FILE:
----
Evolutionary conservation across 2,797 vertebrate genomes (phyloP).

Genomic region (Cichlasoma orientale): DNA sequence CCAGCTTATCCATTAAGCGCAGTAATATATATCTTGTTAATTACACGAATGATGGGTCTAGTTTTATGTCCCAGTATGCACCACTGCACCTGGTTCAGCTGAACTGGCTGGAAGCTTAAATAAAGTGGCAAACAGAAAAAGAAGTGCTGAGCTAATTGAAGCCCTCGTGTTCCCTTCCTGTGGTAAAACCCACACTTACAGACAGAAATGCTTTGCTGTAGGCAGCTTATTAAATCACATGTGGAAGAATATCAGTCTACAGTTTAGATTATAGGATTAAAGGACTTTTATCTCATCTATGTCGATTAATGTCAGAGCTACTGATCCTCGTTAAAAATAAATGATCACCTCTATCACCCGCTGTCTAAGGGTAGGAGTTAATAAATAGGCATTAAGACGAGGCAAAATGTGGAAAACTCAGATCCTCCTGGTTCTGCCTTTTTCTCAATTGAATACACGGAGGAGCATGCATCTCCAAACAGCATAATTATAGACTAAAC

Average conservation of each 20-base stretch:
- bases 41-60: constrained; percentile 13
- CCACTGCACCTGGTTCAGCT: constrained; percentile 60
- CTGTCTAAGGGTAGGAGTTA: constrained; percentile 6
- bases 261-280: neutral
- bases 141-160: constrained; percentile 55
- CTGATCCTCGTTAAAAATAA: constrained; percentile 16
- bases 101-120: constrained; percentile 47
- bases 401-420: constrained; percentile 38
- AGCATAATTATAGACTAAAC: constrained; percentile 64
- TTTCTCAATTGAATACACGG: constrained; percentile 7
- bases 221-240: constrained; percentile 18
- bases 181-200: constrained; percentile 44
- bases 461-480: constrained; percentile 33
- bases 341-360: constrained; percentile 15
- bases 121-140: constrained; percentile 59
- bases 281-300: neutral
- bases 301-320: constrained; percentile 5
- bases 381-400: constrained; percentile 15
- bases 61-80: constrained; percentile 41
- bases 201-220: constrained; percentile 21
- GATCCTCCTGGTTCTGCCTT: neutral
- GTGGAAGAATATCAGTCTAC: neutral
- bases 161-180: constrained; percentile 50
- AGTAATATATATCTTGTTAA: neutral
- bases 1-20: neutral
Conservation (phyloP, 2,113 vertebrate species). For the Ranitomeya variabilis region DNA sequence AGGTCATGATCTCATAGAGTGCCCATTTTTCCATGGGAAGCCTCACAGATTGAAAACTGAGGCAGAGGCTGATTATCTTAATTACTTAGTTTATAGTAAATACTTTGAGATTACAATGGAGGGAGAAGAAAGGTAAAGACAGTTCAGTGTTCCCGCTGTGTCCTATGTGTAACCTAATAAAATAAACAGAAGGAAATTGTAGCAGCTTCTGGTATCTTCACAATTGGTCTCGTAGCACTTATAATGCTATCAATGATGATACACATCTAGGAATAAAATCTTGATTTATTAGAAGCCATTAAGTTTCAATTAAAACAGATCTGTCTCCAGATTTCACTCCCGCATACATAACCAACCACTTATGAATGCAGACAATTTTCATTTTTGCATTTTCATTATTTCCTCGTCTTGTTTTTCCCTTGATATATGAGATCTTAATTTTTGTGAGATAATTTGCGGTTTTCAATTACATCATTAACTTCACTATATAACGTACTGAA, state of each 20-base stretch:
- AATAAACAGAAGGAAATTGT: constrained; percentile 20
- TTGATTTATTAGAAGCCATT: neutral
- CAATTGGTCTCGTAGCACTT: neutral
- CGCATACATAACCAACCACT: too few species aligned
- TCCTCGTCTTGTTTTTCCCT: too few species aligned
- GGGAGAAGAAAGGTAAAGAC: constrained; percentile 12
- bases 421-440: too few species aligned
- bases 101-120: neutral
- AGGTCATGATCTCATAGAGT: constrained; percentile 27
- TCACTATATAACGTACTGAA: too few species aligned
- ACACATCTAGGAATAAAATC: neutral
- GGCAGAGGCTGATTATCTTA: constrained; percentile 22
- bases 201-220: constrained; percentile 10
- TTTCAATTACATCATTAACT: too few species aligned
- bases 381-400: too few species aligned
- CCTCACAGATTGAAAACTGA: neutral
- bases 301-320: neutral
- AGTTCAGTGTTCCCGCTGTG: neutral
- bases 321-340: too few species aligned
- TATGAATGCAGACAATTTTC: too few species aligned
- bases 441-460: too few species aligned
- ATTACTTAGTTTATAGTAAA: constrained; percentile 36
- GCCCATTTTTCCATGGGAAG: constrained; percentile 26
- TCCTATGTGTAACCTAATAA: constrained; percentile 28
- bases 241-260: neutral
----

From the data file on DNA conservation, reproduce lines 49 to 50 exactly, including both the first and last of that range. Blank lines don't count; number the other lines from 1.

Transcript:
- TATGAATGCAGACAATTTTC: too few species aligned
- bases 441-460: too few species aligned